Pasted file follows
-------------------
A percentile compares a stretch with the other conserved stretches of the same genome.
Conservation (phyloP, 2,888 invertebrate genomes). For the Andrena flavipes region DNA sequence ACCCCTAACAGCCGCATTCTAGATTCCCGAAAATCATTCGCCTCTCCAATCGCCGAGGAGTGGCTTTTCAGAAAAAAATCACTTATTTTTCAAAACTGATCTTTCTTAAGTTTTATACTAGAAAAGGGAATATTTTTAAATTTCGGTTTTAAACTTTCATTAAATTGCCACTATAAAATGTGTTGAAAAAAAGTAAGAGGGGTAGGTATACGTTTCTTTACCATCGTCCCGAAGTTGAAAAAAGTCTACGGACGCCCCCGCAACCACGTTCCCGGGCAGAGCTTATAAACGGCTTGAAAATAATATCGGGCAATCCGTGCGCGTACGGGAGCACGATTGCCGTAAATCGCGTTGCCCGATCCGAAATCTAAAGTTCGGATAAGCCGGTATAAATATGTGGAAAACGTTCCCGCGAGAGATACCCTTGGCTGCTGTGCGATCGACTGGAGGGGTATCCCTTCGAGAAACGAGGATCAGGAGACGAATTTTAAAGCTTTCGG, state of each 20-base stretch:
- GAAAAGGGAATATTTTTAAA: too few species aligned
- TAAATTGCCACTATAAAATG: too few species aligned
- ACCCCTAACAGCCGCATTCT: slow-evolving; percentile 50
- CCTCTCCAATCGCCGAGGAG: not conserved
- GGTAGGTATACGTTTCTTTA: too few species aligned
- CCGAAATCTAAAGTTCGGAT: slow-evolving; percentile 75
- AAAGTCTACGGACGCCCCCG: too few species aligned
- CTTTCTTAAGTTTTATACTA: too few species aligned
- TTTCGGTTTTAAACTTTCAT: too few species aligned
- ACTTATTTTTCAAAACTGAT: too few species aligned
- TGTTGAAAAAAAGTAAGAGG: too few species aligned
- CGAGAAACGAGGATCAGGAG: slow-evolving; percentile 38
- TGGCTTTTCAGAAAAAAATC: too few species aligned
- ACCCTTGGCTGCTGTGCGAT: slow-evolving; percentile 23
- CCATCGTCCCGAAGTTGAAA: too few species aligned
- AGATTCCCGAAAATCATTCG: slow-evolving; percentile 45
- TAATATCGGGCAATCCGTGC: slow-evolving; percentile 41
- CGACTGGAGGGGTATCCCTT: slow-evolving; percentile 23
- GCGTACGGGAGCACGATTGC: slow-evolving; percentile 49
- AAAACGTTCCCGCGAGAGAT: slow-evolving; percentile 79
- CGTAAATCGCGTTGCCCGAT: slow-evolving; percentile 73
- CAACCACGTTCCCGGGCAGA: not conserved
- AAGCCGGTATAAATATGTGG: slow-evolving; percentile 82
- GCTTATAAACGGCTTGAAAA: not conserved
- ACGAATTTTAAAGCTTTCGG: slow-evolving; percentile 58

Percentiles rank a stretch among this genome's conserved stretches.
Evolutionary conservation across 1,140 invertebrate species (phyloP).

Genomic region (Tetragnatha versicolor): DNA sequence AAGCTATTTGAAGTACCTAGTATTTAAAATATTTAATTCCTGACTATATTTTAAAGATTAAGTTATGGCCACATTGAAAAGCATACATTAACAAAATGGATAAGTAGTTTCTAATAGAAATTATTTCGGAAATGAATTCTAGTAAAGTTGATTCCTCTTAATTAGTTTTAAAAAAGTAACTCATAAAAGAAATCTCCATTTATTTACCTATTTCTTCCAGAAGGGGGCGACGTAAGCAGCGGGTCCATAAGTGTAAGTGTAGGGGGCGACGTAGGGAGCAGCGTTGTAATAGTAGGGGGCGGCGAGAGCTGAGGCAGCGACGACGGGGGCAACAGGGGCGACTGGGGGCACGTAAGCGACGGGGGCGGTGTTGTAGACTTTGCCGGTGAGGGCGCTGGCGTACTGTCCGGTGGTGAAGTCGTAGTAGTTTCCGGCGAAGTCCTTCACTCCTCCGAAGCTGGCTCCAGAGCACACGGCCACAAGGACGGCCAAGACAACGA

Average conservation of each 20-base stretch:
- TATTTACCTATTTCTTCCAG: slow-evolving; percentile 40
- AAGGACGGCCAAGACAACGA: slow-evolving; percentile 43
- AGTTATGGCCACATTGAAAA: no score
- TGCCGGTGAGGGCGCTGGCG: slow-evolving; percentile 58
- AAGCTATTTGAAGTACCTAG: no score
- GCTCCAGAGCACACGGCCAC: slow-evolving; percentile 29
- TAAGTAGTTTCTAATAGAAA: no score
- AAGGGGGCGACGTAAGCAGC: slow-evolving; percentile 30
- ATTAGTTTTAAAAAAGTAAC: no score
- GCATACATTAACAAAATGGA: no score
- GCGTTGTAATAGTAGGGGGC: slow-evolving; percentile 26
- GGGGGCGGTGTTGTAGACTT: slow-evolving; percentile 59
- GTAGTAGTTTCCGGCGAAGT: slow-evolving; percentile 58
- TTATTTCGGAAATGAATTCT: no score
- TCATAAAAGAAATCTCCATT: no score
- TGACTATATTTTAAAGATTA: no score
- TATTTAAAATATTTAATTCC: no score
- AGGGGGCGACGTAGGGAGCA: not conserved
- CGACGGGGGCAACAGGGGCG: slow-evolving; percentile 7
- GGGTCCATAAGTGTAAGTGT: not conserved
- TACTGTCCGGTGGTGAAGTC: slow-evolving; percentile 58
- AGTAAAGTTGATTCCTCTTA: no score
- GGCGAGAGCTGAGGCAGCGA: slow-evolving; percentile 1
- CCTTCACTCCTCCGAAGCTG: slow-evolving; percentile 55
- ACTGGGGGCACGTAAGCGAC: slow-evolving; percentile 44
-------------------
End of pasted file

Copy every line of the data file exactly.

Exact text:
A percentile compares a stretch with the other conserved stretches of the same genome.
Conservation (phyloP, 2,888 invertebrate genomes). For the Andrena flavipes region DNA sequence ACCCCTAACAGCCGCATTCTAGATTCCCGAAAATCATTCGCCTCTCCAATCGCCGAGGAGTGGCTTTTCAGAAAAAAATCACTTATTTTTCAAAACTGATCTTTCTTAAGTTTTATACTAGAAAAGGGAATATTTTTAAATTTCGGTTTTAAACTTTCATTAAATTGCCACTATAAAATGTGTTGAAAAAAAGTAAGAGGGGTAGGTATACGTTTCTTTACCATCGTCCCGAAGTTGAAAAAAGTCTACGGACGCCCCCGCAACCACGTTCCCGGGCAGAGCTTATAAACGGCTTGAAAATAATATCGGGCAATCCGTGCGCGTACGGGAGCACGATTGCCGTAAATCGCGTTGCCCGATCCGAAATCTAAAGTTCGGATAAGCCGGTATAAATATGTGGAAAACGTTCCCGCGAGAGATACCCTTGGCTGCTGTGCGATCGACTGGAGGGGTATCCCTTCGAGAAACGAGGATCAGGAGACGAATTTTAAAGCTTTCGG, state of each 20-base stretch:
- GAAAAGGGAATATTTTTAAA: too few species aligned
- TAAATTGCCACTATAAAATG: too few species aligned
- ACCCCTAACAGCCGCATTCT: slow-evolving; percentile 50
- CCTCTCCAATCGCCGAGGAG: not conserved
- GGTAGGTATACGTTTCTTTA: too few species aligned
- CCGAAATCTAAAGTTCGGAT: slow-evolving; percentile 75
- AAAGTCTACGGACGCCCCCG: too few species aligned
- CTTTCTTAAGTTTTATACTA: too few species aligned
- TTTCGGTTTTAAACTTTCAT: too few species aligned
- ACTTATTTTTCAAAACTGAT: too few species aligned
- TGTTGAAAAAAAGTAAGAGG: too few species aligned
- CGAGAAACGAGGATCAGGAG: slow-evolving; percentile 38
- TGGCTTTTCAGAAAAAAATC: too few species aligned
- ACCCTTGGCTGCTGTGCGAT: slow-evolving; percentile 23
- CCATCGTCCCGAAGTTGAAA: too few species aligned
- AGATTCCCGAAAATCATTCG: slow-evolving; percentile 45
- TAATATCGGGCAATCCGTGC: slow-evolving; percentile 41
- CGACTGGAGGGGTATCCCTT: slow-evolving; percentile 23
- GCGTACGGGAGCACGATTGC: slow-evolving; percentile 49
- AAAACGTTCCCGCGAGAGAT: slow-evolving; percentile 79
- CGTAAATCGCGTTGCCCGAT: slow-evolving; percentile 73
- CAACCACGTTCCCGGGCAGA: not conserved
- AAGCCGGTATAAATATGTGG: slow-evolving; percentile 82
- GCTTATAAACGGCTTGAAAA: not conserved
- ACGAATTTTAAAGCTTTCGG: slow-evolving; percentile 58

Percentiles rank a stretch among this genome's conserved stretches.
Evolutionary conservation across 1,140 invertebrate species (phyloP).

Genomic region (Tetragnatha versicolor): DNA sequence AAGCTATTTGAAGTACCTAGTATTTAAAATATTTAATTCCTGACTATATTTTAAAGATTAAGTTATGGCCACATTGAAAAGCATACATTAACAAAATGGATAAGTAGTTTCTAATAGAAATTATTTCGGAAATGAATTCTAGTAAAGTTGATTCCTCTTAATTAGTTTTAAAAAAGTAACTCATAAAAGAAATCTCCATTTATTTACCTATTTCTTCCAGAAGGGGGCGACGTAAGCAGCGGGTCCATAAGTGTAAGTGTAGGGGGCGACGTAGGGAGCAGCGTTGTAATAGTAGGGGGCGGCGAGAGCTGAGGCAGCGACGACGGGGGCAACAGGGGCGACTGGGGGCACGTAAGCGACGGGGGCGGTGTTGTAGACTTTGCCGGTGAGGGCGCTGGCGTACTGTCCGGTGGTGAAGTCGTAGTAGTTTCCGGCGAAGTCCTTCACTCCTCCGAAGCTGGCTCCAGAGCACACGGCCACAAGGACGGCCAAGACAACGA

Average conservation of each 20-base stretch:
- TATTTACCTATTTCTTCCAG: slow-evolving; percentile 40
- AAGGACGGCCAAGACAACGA: slow-evolving; percentile 43
- AGTTATGGCCACATTGAAAA: no score
- TGCCGGTGAGGGCGCTGGCG: slow-evolving; percentile 58
- AAGCTATTTGAAGTACCTAG: no score
- GCTCCAGAGCACACGGCCAC: slow-evolving; percentile 29
- TAAGTAGTTTCTAATAGAAA: no score
- AAGGGGGCGACGTAAGCAGC: slow-evolving; percentile 30
- ATTAGTTTTAAAAAAGTAAC: no score
- GCATACATTAACAAAATGGA: no score
- GCGTTGTAATAGTAGGGGGC: slow-evolving; percentile 26
- GGGGGCGGTGTTGTAGACTT: slow-evolving; percentile 59
- GTAGTAGTTTCCGGCGAAGT: slow-evolving; percentile 58
- TTATTTCGGAAATGAATTCT: no score
- TCATAAAAGAAATCTCCATT: no score
- TGACTATATTTTAAAGATTA: no score
- TATTTAAAATATTTAATTCC: no score
- AGGGGGCGACGTAGGGAGCA: not conserved
- CGACGGGGGCAACAGGGGCG: slow-evolving; percentile 7
- GGGTCCATAAGTGTAAGTGT: not conserved
- TACTGTCCGGTGGTGAAGTC: slow-evolving; percentile 58
- AGTAAAGTTGATTCCTCTTA: no score
- GGCGAGAGCTGAGGCAGCGA: slow-evolving; percentile 1
- CCTTCACTCCTCCGAAGCTG: slow-evolving; percentile 55
- ACTGGGGGCACGTAAGCGAC: slow-evolving; percentile 44